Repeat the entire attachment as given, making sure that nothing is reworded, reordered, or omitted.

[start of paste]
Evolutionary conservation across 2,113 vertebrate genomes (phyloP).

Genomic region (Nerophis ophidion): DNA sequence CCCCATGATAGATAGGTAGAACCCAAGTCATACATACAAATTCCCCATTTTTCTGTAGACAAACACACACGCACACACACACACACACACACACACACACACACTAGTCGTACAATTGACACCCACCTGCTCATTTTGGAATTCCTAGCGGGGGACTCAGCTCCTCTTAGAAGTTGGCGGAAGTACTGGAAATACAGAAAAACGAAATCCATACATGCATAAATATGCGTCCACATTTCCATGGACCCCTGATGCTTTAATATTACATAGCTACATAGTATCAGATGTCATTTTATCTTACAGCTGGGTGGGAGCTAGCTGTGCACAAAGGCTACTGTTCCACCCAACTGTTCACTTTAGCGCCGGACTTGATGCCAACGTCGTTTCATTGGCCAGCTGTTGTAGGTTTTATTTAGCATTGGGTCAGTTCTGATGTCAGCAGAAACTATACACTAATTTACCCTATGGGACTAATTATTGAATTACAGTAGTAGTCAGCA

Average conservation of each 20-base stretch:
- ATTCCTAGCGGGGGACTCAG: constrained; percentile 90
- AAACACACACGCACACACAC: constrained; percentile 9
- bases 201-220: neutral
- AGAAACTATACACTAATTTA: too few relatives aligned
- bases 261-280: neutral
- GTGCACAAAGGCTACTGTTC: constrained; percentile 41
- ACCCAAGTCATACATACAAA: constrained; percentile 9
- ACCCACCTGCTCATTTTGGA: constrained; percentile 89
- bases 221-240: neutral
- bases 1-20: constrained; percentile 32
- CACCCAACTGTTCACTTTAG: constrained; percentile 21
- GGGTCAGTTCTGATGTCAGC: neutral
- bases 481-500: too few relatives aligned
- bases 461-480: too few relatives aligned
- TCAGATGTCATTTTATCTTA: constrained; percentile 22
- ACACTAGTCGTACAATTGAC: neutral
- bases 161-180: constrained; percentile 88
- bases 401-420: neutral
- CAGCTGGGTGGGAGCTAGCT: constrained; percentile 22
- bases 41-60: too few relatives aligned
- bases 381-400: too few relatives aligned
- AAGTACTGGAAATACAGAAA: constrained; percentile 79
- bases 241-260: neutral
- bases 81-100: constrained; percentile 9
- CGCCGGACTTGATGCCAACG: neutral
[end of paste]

Evolutionary conservation across 2,113 vertebrate genomes (phyloP).

Genomic region (Nerophis ophidion): DNA sequence CCCCATGATAGATAGGTAGAACCCAAGTCATACATACAAATTCCCCATTTTTCTGTAGACAAACACACACGCACACACACACACACACACACACACACACACACTAGTCGTACAATTGACACCCACCTGCTCATTTTGGAATTCCTAGCGGGGGACTCAGCTCCTCTTAGAAGTTGGCGGAAGTACTGGAAATACAGAAAAACGAAATCCATACATGCATAAATATGCGTCCACATTTCCATGGACCCCTGATGCTTTAATATTACATAGCTACATAGTATCAGATGTCATTTTATCTTACAGCTGGGTGGGAGCTAGCTGTGCACAAAGGCTACTGTTCCACCCAACTGTTCACTTTAGCGCCGGACTTGATGCCAACGTCGTTTCATTGGCCAGCTGTTGTAGGTTTTATTTAGCATTGGGTCAGTTCTGATGTCAGCAGAAACTATACACTAATTTACCCTATGGGACTAATTATTGAATTACAGTAGTAGTCAGCA

Average conservation of each 20-base stretch:
- ATTCCTAGCGGGGGACTCAG: constrained; percentile 90
- AAACACACACGCACACACAC: constrained; percentile 9
- bases 201-220: neutral
- AGAAACTATACACTAATTTA: too few relatives aligned
- bases 261-280: neutral
- GTGCACAAAGGCTACTGTTC: constrained; percentile 41
- ACCCAAGTCATACATACAAA: constrained; percentile 9
- ACCCACCTGCTCATTTTGGA: constrained; percentile 89
- bases 221-240: neutral
- bases 1-20: constrained; percentile 32
- CACCCAACTGTTCACTTTAG: constrained; percentile 21
- GGGTCAGTTCTGATGTCAGC: neutral
- bases 481-500: too few relatives aligned
- bases 461-480: too few relatives aligned
- TCAGATGTCATTTTATCTTA: constrained; percentile 22
- ACACTAGTCGTACAATTGAC: neutral
- bases 161-180: constrained; percentile 88
- bases 401-420: neutral
- CAGCTGGGTGGGAGCTAGCT: constrained; percentile 22
- bases 41-60: too few relatives aligned
- bases 381-400: too few relatives aligned
- AAGTACTGGAAATACAGAAA: constrained; percentile 79
- bases 241-260: neutral
- bases 81-100: constrained; percentile 9
- CGCCGGACTTGATGCCAACG: neutral